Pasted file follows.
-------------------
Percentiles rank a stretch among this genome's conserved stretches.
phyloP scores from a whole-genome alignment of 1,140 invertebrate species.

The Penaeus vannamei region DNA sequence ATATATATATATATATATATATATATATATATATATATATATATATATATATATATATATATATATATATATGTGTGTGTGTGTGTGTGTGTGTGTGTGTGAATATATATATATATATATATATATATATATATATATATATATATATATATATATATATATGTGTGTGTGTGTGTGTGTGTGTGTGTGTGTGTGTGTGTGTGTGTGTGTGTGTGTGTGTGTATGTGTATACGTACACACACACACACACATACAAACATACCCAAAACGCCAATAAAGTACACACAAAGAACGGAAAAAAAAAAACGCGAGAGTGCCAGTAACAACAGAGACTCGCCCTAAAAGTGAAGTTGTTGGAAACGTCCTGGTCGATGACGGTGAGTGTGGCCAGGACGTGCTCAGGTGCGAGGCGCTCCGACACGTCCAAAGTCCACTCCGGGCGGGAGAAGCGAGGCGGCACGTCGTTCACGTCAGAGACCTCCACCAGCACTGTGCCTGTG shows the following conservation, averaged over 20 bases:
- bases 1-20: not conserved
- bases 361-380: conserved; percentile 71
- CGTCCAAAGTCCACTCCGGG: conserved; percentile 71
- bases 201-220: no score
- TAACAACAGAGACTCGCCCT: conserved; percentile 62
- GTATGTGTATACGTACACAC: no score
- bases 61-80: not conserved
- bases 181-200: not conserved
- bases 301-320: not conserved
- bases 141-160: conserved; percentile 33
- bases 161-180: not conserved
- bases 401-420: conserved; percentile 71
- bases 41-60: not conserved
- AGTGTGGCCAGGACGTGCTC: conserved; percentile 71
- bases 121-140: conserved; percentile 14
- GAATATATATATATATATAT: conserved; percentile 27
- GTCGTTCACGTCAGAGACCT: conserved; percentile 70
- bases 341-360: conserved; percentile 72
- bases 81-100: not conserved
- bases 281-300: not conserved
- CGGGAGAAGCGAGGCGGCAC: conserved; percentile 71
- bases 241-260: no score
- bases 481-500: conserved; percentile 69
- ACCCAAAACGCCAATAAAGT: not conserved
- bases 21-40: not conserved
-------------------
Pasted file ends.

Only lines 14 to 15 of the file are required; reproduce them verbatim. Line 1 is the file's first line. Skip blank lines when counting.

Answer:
- bases 161-180: not conserved
- bases 401-420: conserved; percentile 71